My first thought was how the heck are they going to enforce this.

"90 meters away from any building or people"

Has your neighbour pissed you off recently? Are you in Canada? Does he continue to fly his drone outside the parameters of the regulations? Well congrats, you could do you patriotic duty and help enforce these regulations by filing a report...


Basically enforcement is kind of similar to how radio spectrum enforcement is done in Canada: Regulations are in place, active enforcement is based on reports from the public and investigation into them rather than vans full of detecting gear patrolling around looking for violations. Active police involvement will likely continue to be limited to people acting like idiots with their toys by buzzing people in a park or similar, but it is unlikely anyone is going to be kicking in doors because a kid is quietly flying their new quad-copter in the backyard.

The regs are more about offering some more teeth to law enforcement for dealing with problems.

I am very happy to see a requirement on putting contact info on the craft. My 'collection' is up to three found drones, which thankfully have all gone back to their owner after a bit of legwork, but being able to just fire off an email of "Hey, found your stuff, where can I take it?" would be lovely.


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cicopo
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Mar 18, 2017 13:42 |  #4

Enforcement will most likely be as a result of complaints but until now we only had guidelines. This is now LAW & will put an emphasis on sellers cautioning buyers that just because the Advertising says you can fly it without knowing how & have no previous experience you will now be breaking the law if you don't use some common sense. I had the pleasure of having someone fly a drone over me & the rest of the crowd at an outdoor concert last summer for roughly 40 minutes in total darkness. I made a formal complaint & as far as I know it wasn't flying on either of the remaining 2 days.


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Mar 18, 2017 15:54 |  #5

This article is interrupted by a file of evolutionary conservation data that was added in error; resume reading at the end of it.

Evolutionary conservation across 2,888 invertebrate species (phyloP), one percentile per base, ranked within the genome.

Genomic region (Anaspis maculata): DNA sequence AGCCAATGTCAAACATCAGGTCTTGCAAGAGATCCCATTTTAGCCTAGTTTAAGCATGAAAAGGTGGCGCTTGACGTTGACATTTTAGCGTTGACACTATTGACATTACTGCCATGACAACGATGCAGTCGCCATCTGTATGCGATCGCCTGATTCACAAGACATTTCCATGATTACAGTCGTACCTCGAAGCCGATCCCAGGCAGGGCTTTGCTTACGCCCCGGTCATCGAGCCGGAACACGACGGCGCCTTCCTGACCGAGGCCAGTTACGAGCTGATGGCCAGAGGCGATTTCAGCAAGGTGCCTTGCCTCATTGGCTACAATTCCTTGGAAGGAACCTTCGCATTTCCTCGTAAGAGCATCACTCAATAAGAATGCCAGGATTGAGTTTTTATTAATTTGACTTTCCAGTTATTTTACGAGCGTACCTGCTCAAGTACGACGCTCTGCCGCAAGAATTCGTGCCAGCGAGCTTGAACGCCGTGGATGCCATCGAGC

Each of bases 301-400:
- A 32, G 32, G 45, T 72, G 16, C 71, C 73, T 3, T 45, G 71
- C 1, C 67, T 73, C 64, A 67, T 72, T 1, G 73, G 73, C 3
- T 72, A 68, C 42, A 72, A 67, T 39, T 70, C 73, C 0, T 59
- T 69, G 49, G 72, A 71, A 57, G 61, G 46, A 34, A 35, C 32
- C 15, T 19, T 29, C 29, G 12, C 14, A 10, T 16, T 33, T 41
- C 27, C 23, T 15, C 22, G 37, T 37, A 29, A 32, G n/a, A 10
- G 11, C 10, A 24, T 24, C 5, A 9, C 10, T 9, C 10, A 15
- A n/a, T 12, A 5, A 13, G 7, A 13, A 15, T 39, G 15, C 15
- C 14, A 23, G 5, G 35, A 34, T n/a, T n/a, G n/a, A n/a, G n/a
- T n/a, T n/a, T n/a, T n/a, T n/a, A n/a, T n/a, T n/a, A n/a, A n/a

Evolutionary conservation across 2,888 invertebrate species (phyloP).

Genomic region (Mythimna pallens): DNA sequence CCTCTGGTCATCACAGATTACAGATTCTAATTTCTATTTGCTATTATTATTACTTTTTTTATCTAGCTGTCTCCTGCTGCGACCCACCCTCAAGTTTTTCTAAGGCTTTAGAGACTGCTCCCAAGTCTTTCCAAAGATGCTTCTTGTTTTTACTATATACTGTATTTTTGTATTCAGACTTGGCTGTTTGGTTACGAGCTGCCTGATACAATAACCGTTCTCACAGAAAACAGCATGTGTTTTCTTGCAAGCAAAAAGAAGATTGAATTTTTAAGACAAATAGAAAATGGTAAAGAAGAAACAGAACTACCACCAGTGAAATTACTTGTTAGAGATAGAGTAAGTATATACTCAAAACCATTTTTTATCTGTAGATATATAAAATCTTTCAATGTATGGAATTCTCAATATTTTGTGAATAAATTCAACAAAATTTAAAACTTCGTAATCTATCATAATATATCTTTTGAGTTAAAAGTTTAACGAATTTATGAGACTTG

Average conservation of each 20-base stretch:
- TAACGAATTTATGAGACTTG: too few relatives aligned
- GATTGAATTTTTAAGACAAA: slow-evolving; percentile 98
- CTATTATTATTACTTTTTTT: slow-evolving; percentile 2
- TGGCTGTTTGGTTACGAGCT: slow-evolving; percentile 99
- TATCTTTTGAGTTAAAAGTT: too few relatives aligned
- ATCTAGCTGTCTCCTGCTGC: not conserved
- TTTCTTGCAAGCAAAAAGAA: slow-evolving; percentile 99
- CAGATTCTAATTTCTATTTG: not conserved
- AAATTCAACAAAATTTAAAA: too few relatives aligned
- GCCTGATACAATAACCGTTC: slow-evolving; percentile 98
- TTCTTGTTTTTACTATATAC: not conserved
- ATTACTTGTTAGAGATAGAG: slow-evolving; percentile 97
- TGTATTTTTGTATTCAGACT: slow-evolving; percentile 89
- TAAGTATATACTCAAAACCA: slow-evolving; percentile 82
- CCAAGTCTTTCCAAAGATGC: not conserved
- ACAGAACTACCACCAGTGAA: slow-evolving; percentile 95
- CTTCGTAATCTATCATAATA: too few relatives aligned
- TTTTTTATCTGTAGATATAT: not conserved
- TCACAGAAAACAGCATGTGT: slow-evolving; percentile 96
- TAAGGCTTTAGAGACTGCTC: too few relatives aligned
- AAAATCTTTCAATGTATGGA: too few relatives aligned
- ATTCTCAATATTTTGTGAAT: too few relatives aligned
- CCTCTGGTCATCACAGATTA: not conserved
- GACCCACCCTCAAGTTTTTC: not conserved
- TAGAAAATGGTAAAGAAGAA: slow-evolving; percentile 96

cicopo wrote:
The announcement states that not only must recreational users put their contact information on drones, but also that they may not fly higher than 90 metres, within 150 metres of buildings, vehicles or people, or within 9 kilometres of the centre of any aerodrome.

So apart from flying outside the outskirts of Yellowknife, where are folks going to fly their drones?

WaltA wrote:
My first thought was how the heck are they going to enforce this.

I saw that the Dutch police have been training hawks and eagles to intercept drones! Certainly Canada should have a good supply of these birds of prey as well.


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WaltA
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Mar 18, 2017 15:56 |  #6

cicopo wrote in post #18304334 (external link)
Enforcement will most likely be as a result of complaints but until now we only had guidelines. This is now LAW & will put an emphasis on sellers cautioning buyers that just because the Advertising says you can fly it without knowing how & have no previous experience you will now be breaking the law if you don't use some common sense. I had the pleasure of having someone fly a drone over me & the rest of the crowd at an outdoor concert last summer for roughly 40 minutes in total darkness. I made a formal complaint & as far as I know it wasn't flying on either of the remaining 2 days.

I don't see how that can work. In the case where I saw one across the street, it was gone within the next 10 minutes.
We can't get them to enforce parking regulations around here. Not sure how they're going to catch drones.

Even if they (enforcement officers) see one - are they going to track it til it goes back to its home base.

Should be a good gong show.


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98kellrs
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Mar 18, 2017 17:25 |  #7

Enforcement is no different to catching someone speeding. There are 1000 cars on a freeway but only 100 are speeding, at best they will catch 1 or 2 and use the potential to be caught as a reason to keep everyone else in line.

If they just said "do whatever speed you want" everyone would speed, it's the threat of a penalty that keeps the honest driver, honest.

Same situation with the drones I would suspect.


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archfotos
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Mar 27, 2017 10:49 |  #8

98kellrs wrote in post #18304528 (external link)
If they just said "do whatever speed you want" everyone would speed, it's the threat of a penalty that keeps the honest driver, honest.
.

This is not true at all. I grew up in Montana when there was no speed limit and then when there was (because the feds pressured the state) it was only a $5 ticket. People drove safely to the conditions the roads and weather allowed. Now here on the East Coast where there are tickets for everything people drive the speed limit wether the road conditions are ridiculously icy or not.


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Transport Canada clamps down on Drone users & R/C flying too.